Mount Sinai itself is not barren, there is a little vegetation, some herbs and shrubs scattered around the cliffs/rocks as you ascend it. There is wild life also besides birds. Just before the place where the Steps of Redemption begins, we had to walk through an alley shaft type area which was quite nice because the sun was not shining directly on this particular spot, it was windy and it was like natural air conditioning. As we were walking through this shaft a robin was tripping towards us, as if it was walking in its own world. It came quite close and from its body language it seemed as if it was stunned to see us so it flew away. Many of the birds have created nests in the holes and crevices of the rock walls. There are lizards as well. These ones are greyish and change colors matching the hills.
When I used to go to field visits in the rural areas of Pakistan I used to see the same kind of lizards crawling out from the fields onto the mud walls of the houses. I’m not fond of lizards, but these are actually quite beautiful because they have different colors, as opposed to the tiny ones you find in the houses in the cities which are pale and sickly looking. We also saw dragonflies. The hike from Saint Catherine Monastery to the Steps of Redemption is at least an hour and a half, so the shaft like path with natural air-conditioning was a good resting place before actually going up the steps to get to the top.
It was on the way to the top, up the Steps of Redemption I saw the lizards, the shrubs, herbal vegetation. It was easy going up the steps. Normally, it’s harder to climb, walk up a hill than it is to walk down. I kept thinking if this is easy, it must be an easy jog coming down and I started looking forward to the trip down to Saint Catherine’s Monastery. Perhaps it was the spiritual experience associated with hiking Mount Sinai that fooled me into thinking it’s an easy climb, because the few times I climbed the stairs in the underground I was completely knackered by the end of it and vowed never again, no matter how great the need for exercise!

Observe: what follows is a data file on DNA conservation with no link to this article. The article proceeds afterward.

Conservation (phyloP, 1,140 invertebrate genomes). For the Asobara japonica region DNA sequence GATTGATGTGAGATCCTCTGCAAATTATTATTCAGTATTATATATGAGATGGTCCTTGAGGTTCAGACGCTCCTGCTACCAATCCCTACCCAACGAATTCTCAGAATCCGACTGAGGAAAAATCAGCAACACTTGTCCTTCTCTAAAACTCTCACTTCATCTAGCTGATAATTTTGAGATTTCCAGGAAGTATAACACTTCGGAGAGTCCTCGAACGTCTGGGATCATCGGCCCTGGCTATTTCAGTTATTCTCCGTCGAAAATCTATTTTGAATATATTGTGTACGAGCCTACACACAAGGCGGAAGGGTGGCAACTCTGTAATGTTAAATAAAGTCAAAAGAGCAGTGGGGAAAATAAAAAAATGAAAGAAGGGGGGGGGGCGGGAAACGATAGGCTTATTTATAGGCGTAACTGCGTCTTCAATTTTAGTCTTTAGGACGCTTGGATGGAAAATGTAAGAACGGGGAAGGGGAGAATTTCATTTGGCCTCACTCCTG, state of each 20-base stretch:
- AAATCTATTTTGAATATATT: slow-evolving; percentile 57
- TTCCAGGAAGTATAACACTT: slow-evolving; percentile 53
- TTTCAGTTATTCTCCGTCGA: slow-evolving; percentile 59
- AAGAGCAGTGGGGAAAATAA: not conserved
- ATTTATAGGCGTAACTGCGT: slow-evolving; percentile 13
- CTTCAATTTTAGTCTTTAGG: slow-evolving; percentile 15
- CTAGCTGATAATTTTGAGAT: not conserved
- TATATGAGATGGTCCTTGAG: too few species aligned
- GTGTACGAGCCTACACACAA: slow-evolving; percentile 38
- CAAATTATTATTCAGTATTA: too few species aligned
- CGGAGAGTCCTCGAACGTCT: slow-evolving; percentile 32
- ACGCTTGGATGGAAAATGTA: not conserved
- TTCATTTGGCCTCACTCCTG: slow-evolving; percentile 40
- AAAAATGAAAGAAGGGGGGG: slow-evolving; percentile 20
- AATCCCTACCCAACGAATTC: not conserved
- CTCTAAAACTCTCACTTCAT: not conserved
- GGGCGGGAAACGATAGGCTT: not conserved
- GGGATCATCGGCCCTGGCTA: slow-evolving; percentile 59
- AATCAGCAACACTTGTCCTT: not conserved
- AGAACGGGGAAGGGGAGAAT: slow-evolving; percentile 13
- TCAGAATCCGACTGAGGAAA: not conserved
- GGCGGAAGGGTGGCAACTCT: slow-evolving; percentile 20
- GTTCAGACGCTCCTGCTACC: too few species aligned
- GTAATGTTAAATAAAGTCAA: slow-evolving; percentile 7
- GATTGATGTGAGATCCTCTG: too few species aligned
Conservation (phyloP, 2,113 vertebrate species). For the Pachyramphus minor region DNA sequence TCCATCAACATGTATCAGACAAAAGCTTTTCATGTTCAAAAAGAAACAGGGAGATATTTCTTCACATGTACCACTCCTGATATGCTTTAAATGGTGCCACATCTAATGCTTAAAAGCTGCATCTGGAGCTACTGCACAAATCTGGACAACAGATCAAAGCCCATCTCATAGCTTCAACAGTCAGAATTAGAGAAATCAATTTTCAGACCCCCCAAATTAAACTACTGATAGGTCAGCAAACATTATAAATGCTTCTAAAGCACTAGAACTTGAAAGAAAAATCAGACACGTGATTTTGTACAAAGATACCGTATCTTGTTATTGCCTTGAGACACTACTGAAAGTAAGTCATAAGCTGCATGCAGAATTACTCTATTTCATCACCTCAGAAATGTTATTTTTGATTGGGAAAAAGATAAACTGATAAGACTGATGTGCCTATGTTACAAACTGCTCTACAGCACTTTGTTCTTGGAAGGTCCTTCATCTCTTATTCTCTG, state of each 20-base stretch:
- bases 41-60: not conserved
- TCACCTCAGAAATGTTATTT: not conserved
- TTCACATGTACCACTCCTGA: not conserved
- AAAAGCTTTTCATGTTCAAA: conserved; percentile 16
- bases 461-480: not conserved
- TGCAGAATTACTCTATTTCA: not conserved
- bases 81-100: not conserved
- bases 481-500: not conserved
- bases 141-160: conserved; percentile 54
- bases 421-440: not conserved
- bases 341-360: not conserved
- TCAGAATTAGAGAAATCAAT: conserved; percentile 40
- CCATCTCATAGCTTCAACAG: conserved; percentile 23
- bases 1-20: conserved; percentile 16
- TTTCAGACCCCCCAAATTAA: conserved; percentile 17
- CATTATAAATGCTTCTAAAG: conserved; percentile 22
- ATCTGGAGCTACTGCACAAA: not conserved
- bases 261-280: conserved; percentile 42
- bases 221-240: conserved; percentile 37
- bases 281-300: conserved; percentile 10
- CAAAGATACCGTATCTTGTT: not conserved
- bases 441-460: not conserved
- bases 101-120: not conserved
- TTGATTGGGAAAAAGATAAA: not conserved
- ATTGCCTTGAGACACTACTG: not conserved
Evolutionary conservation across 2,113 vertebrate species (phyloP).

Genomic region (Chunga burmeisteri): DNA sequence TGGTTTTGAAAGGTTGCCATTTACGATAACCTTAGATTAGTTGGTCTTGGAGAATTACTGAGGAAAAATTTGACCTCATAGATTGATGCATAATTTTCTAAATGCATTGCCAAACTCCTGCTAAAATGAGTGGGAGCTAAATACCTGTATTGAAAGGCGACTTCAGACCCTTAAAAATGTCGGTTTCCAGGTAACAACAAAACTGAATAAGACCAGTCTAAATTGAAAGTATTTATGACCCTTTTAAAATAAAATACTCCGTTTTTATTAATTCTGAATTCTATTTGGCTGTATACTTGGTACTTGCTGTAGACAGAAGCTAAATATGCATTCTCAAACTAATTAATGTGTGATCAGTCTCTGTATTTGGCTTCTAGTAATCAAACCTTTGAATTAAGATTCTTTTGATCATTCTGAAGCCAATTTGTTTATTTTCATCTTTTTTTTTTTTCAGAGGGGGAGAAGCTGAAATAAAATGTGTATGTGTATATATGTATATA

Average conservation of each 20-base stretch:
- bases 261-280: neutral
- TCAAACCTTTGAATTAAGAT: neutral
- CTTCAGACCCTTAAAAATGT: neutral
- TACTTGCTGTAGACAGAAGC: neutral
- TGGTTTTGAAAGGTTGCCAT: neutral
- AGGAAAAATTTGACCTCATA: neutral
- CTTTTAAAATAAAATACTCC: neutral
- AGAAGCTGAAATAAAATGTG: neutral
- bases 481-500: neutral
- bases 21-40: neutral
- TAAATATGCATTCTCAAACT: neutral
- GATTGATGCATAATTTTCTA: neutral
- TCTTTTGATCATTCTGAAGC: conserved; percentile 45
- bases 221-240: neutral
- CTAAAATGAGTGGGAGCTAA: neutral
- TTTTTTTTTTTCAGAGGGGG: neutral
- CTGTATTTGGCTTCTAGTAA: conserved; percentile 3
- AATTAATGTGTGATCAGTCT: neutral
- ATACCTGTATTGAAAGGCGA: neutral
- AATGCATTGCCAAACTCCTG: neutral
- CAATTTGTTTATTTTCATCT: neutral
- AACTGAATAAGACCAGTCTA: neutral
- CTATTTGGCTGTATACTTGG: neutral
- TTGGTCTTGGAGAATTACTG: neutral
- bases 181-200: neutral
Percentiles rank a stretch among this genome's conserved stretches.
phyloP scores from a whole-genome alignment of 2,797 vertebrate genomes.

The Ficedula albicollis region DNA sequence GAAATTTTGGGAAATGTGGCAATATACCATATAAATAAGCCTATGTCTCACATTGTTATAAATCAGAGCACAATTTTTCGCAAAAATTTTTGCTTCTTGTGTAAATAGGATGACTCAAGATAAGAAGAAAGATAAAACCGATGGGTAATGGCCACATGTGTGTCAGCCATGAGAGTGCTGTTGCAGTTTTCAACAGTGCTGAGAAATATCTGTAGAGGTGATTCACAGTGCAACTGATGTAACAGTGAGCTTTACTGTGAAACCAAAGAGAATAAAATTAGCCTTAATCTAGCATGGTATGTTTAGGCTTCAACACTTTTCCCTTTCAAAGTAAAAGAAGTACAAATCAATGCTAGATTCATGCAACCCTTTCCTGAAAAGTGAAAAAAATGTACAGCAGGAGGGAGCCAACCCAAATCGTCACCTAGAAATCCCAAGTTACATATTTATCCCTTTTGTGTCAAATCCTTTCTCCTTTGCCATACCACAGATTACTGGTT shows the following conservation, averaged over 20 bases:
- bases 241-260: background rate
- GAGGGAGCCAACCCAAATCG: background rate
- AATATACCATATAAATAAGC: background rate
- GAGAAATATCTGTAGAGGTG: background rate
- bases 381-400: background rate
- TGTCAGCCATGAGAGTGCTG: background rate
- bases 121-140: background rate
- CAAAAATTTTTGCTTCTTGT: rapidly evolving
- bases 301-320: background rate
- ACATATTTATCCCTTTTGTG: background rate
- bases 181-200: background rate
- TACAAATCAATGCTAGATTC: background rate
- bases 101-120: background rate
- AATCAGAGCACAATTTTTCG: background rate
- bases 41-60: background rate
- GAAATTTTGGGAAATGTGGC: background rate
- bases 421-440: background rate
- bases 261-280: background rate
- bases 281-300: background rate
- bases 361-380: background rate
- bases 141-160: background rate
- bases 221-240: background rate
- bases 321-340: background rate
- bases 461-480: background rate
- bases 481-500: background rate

I kept having the lyrics of the Bob Marley song in my head, go tell it to the mountain. Like in the song, I was hiking to the top to go tell it to the mountain and make the Almighty listen to me the way he listened to Moses. Albeit he being a Prophet and I a mere mortal, obviously our standings in the eyes of the Almighty Benevolent and Beneficent Lord are incomparable. What was in my power was to wish that by hiking Jebel Musa/ Mount Sinai to get to Musa’s Musalla, the Almighty would listen to my prayers and wishes the same way he listened to Moses whenever he needed guidance. This is because being human is practically impossible when you are living in a position of weakness and perceived as a bird of prey. This is not victimhood, this is acknowledging your weaknesses, keeping in mind your strengths, pursuing whatever opportunities there are, and facing your threats, or shall we say fears?
We made it to the top some 3 hours later. It was nice. Mission accomplished. Beautiful scenery. There is a small church which was locked by the time we got there, We saw the priest and some nuns at a resting place on our way up. There were blankets and sitting areas after every 30 minutes. People come here to view the sunrise with their tour guides, but not many make it to the top, which I think is a waste of money if you’re not going all the way. However, it could be the construction adjacent to the church, on the other side of the hilltop is a mosque. On Wikipedia it say it’s a mosque, but it didn’t have any features to indicate it as such, unless they had turned it into a prayer room facility for Muslim hikers.
On this trip, I completed my list of everything there is to see in Egypt. Like Pakistan it is an interesting place for someone dabbling with social sciences.